Gas shortages hit the Southeast after a major pipeline leak in Alabama.
The Sept. 9 leak, in which at least 252,000 gallons of refined gas spilled into the Cahaba River watershed, led to the shutdown of a Colonial Pipeline artery supplying almost 40 percent of the gasoline consumed on the East Coast.
The effects are being felt from Alabama to D.C. In North Carolina, dozens of gas stations ran out fuel and the state imposed price gouging laws. In Georgia, average prices per gallon increased 25.2 cents over last week.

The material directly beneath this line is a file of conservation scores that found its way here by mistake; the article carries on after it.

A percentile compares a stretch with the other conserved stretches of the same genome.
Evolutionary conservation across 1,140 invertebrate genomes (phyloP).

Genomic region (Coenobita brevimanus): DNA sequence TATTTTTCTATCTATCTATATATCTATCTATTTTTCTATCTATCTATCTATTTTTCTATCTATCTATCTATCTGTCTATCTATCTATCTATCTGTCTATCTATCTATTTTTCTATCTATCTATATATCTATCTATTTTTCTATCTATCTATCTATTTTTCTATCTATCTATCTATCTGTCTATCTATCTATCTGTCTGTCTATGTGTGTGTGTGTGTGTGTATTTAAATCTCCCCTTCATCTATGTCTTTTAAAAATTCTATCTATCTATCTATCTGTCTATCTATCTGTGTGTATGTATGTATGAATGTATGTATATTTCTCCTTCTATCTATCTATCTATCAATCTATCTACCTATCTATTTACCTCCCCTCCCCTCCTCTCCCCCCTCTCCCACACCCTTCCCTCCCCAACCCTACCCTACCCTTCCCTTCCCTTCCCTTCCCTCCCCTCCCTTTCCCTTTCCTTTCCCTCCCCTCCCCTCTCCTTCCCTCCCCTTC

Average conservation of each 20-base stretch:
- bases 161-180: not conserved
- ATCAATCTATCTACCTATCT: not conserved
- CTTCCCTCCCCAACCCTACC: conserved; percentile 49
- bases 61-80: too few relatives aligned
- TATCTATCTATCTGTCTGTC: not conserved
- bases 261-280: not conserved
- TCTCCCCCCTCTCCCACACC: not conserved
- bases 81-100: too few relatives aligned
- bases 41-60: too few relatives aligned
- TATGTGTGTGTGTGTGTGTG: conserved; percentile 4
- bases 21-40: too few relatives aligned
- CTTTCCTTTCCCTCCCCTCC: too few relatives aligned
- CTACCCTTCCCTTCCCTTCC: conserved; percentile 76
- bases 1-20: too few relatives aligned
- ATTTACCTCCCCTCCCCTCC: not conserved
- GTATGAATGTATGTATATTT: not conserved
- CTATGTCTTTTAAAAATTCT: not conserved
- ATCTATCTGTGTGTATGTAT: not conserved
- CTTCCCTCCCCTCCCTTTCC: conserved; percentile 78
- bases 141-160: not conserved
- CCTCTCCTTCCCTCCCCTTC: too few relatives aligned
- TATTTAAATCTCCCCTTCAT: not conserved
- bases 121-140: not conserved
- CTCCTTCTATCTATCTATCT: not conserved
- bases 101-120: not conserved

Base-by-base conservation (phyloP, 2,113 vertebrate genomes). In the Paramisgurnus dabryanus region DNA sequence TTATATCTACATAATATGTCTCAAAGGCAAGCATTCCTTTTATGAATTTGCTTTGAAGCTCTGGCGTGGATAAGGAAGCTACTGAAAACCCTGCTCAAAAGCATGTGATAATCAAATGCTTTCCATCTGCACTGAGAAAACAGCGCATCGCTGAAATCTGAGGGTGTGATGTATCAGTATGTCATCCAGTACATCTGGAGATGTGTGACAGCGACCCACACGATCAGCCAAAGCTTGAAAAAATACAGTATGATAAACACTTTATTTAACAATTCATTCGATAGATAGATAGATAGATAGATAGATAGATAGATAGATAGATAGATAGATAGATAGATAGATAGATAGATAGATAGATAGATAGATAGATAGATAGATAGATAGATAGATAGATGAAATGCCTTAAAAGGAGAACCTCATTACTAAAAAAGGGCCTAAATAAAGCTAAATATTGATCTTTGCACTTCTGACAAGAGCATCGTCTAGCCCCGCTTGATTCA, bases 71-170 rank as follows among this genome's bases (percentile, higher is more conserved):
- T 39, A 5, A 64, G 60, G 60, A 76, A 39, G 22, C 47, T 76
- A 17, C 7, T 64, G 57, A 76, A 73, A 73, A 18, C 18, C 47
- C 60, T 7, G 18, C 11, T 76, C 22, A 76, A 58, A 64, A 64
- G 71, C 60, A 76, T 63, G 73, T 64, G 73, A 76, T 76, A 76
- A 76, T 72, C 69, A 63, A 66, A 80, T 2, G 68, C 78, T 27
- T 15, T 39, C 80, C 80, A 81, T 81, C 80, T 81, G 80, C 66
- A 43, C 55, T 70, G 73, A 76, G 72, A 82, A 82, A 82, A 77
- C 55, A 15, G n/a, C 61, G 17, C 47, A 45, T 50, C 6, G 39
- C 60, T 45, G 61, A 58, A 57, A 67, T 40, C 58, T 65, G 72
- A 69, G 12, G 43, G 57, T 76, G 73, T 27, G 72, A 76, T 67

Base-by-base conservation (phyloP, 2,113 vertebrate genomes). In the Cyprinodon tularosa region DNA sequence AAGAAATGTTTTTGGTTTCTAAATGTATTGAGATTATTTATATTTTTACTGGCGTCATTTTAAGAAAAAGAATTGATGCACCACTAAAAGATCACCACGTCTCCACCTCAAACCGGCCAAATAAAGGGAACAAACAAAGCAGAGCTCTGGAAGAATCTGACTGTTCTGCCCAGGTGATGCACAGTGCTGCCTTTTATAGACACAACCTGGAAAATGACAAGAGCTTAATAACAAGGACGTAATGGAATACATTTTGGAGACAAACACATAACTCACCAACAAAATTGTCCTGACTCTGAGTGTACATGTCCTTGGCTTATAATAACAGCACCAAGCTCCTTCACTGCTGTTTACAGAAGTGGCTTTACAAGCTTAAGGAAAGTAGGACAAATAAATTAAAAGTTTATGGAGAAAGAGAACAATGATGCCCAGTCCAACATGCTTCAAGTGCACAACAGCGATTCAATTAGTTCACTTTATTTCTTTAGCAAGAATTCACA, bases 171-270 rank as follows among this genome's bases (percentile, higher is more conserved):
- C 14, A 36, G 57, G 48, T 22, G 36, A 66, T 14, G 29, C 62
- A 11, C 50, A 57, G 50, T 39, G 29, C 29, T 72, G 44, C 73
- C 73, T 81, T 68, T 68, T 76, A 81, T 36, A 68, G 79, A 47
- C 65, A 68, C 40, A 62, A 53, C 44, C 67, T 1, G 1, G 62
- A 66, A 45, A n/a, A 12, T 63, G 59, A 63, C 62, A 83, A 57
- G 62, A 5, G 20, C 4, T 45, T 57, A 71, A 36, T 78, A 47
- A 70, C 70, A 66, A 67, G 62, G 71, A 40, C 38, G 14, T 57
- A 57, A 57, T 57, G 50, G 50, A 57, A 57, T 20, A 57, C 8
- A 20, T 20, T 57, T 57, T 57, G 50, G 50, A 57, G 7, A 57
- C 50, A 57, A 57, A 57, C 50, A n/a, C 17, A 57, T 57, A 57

Making this situation all the worst is how few alternatives the Southeast has to driving. There are fewer mass transit options compared to Northeast cities, and Alabama is one of five states that provides no money for public transportation (the other four are Nevada, Utah, Hawaii, and Arizona). Meanwhile, the poverty rate is higher at 19 percent of adults — and 28 percent of children.
Gas shortages could ease in a few days as Colonial finishes a line to bypass the leak. But the long lines at gas stations last week are a stark reminder that residents feel a lot of pain when states and cities don’t invest in mass transit.